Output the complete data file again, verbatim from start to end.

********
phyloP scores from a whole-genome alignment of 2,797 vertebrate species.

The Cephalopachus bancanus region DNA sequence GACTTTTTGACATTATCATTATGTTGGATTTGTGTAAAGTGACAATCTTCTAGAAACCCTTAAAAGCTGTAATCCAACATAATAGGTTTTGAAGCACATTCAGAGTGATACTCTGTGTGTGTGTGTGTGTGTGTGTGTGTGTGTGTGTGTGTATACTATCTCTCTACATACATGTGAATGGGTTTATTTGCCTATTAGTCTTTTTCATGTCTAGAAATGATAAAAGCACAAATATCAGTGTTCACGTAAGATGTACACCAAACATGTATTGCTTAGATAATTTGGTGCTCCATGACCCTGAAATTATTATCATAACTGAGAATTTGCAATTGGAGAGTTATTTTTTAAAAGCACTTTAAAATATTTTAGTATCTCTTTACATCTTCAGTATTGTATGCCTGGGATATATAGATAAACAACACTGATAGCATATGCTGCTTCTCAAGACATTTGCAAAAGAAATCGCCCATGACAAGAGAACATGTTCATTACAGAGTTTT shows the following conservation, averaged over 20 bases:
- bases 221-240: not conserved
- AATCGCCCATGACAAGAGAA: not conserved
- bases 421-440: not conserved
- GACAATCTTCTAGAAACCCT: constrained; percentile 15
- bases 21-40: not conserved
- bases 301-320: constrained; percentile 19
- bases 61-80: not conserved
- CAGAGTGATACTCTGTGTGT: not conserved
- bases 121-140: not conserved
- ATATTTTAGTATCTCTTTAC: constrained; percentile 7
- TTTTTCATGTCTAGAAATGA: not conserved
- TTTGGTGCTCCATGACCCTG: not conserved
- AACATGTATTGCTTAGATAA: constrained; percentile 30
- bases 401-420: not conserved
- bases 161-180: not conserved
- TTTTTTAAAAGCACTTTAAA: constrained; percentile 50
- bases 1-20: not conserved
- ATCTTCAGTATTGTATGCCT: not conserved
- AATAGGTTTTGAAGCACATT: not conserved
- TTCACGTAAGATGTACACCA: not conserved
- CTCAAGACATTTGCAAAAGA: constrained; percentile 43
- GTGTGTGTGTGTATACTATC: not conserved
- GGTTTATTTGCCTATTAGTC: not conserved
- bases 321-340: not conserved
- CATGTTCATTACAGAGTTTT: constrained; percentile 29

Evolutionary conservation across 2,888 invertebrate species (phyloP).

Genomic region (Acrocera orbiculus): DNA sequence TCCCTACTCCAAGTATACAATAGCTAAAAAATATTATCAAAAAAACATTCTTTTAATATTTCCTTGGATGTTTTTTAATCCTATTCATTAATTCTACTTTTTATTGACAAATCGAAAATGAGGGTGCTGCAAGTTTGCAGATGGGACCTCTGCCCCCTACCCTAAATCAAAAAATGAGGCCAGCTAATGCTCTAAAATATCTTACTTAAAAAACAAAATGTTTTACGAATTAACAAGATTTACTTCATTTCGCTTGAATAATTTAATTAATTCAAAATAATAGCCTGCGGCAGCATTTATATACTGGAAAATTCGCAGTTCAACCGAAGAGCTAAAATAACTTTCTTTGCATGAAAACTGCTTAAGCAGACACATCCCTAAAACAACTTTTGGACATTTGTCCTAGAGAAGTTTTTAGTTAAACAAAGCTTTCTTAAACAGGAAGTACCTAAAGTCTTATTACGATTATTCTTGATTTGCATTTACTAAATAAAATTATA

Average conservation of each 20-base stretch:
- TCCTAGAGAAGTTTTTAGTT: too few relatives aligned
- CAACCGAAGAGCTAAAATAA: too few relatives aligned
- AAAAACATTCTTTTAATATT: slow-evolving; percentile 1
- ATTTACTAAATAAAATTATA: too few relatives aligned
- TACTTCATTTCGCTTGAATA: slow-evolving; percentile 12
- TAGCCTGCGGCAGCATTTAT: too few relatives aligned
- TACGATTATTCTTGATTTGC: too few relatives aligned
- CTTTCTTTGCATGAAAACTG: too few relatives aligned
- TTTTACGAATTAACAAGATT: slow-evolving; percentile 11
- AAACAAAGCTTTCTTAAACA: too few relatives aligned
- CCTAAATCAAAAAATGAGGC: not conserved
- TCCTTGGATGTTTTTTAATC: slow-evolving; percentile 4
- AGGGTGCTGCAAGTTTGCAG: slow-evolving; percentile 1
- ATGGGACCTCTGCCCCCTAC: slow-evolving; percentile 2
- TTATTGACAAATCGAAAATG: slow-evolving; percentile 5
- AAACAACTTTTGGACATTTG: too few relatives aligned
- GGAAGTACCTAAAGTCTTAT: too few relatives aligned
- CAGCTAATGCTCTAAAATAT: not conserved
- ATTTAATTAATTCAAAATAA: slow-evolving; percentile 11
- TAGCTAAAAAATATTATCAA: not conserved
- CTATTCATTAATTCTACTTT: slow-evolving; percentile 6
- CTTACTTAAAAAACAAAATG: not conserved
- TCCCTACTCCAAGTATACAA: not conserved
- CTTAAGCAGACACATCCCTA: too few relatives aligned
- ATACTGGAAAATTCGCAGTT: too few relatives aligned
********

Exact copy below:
phyloP scores from a whole-genome alignment of 2,797 vertebrate species.

The Cephalopachus bancanus region DNA sequence GACTTTTTGACATTATCATTATGTTGGATTTGTGTAAAGTGACAATCTTCTAGAAACCCTTAAAAGCTGTAATCCAACATAATAGGTTTTGAAGCACATTCAGAGTGATACTCTGTGTGTGTGTGTGTGTGTGTGTGTGTGTGTGTGTGTGTATACTATCTCTCTACATACATGTGAATGGGTTTATTTGCCTATTAGTCTTTTTCATGTCTAGAAATGATAAAAGCACAAATATCAGTGTTCACGTAAGATGTACACCAAACATGTATTGCTTAGATAATTTGGTGCTCCATGACCCTGAAATTATTATCATAACTGAGAATTTGCAATTGGAGAGTTATTTTTTAAAAGCACTTTAAAATATTTTAGTATCTCTTTACATCTTCAGTATTGTATGCCTGGGATATATAGATAAACAACACTGATAGCATATGCTGCTTCTCAAGACATTTGCAAAAGAAATCGCCCATGACAAGAGAACATGTTCATTACAGAGTTTT shows the following conservation, averaged over 20 bases:
- bases 221-240: not conserved
- AATCGCCCATGACAAGAGAA: not conserved
- bases 421-440: not conserved
- GACAATCTTCTAGAAACCCT: constrained; percentile 15
- bases 21-40: not conserved
- bases 301-320: constrained; percentile 19
- bases 61-80: not conserved
- CAGAGTGATACTCTGTGTGT: not conserved
- bases 121-140: not conserved
- ATATTTTAGTATCTCTTTAC: constrained; percentile 7
- TTTTTCATGTCTAGAAATGA: not conserved
- TTTGGTGCTCCATGACCCTG: not conserved
- AACATGTATTGCTTAGATAA: constrained; percentile 30
- bases 401-420: not conserved
- bases 161-180: not conserved
- TTTTTTAAAAGCACTTTAAA: constrained; percentile 50
- bases 1-20: not conserved
- ATCTTCAGTATTGTATGCCT: not conserved
- AATAGGTTTTGAAGCACATT: not conserved
- TTCACGTAAGATGTACACCA: not conserved
- CTCAAGACATTTGCAAAAGA: constrained; percentile 43
- GTGTGTGTGTGTATACTATC: not conserved
- GGTTTATTTGCCTATTAGTC: not conserved
- bases 321-340: not conserved
- CATGTTCATTACAGAGTTTT: constrained; percentile 29

Evolutionary conservation across 2,888 invertebrate species (phyloP).

Genomic region (Acrocera orbiculus): DNA sequence TCCCTACTCCAAGTATACAATAGCTAAAAAATATTATCAAAAAAACATTCTTTTAATATTTCCTTGGATGTTTTTTAATCCTATTCATTAATTCTACTTTTTATTGACAAATCGAAAATGAGGGTGCTGCAAGTTTGCAGATGGGACCTCTGCCCCCTACCCTAAATCAAAAAATGAGGCCAGCTAATGCTCTAAAATATCTTACTTAAAAAACAAAATGTTTTACGAATTAACAAGATTTACTTCATTTCGCTTGAATAATTTAATTAATTCAAAATAATAGCCTGCGGCAGCATTTATATACTGGAAAATTCGCAGTTCAACCGAAGAGCTAAAATAACTTTCTTTGCATGAAAACTGCTTAAGCAGACACATCCCTAAAACAACTTTTGGACATTTGTCCTAGAGAAGTTTTTAGTTAAACAAAGCTTTCTTAAACAGGAAGTACCTAAAGTCTTATTACGATTATTCTTGATTTGCATTTACTAAATAAAATTATA

Average conservation of each 20-base stretch:
- TCCTAGAGAAGTTTTTAGTT: too few relatives aligned
- CAACCGAAGAGCTAAAATAA: too few relatives aligned
- AAAAACATTCTTTTAATATT: slow-evolving; percentile 1
- ATTTACTAAATAAAATTATA: too few relatives aligned
- TACTTCATTTCGCTTGAATA: slow-evolving; percentile 12
- TAGCCTGCGGCAGCATTTAT: too few relatives aligned
- TACGATTATTCTTGATTTGC: too few relatives aligned
- CTTTCTTTGCATGAAAACTG: too few relatives aligned
- TTTTACGAATTAACAAGATT: slow-evolving; percentile 11
- AAACAAAGCTTTCTTAAACA: too few relatives aligned
- CCTAAATCAAAAAATGAGGC: not conserved
- TCCTTGGATGTTTTTTAATC: slow-evolving; percentile 4
- AGGGTGCTGCAAGTTTGCAG: slow-evolving; percentile 1
- ATGGGACCTCTGCCCCCTAC: slow-evolving; percentile 2
- TTATTGACAAATCGAAAATG: slow-evolving; percentile 5
- AAACAACTTTTGGACATTTG: too few relatives aligned
- GGAAGTACCTAAAGTCTTAT: too few relatives aligned
- CAGCTAATGCTCTAAAATAT: not conserved
- ATTTAATTAATTCAAAATAA: slow-evolving; percentile 11
- TAGCTAAAAAATATTATCAA: not conserved
- CTATTCATTAATTCTACTTT: slow-evolving; percentile 6
- CTTACTTAAAAAACAAAATG: not conserved
- TCCCTACTCCAAGTATACAA: not conserved
- CTTAAGCAGACACATCCCTA: too few relatives aligned
- ATACTGGAAAATTCGCAGTT: too few relatives aligned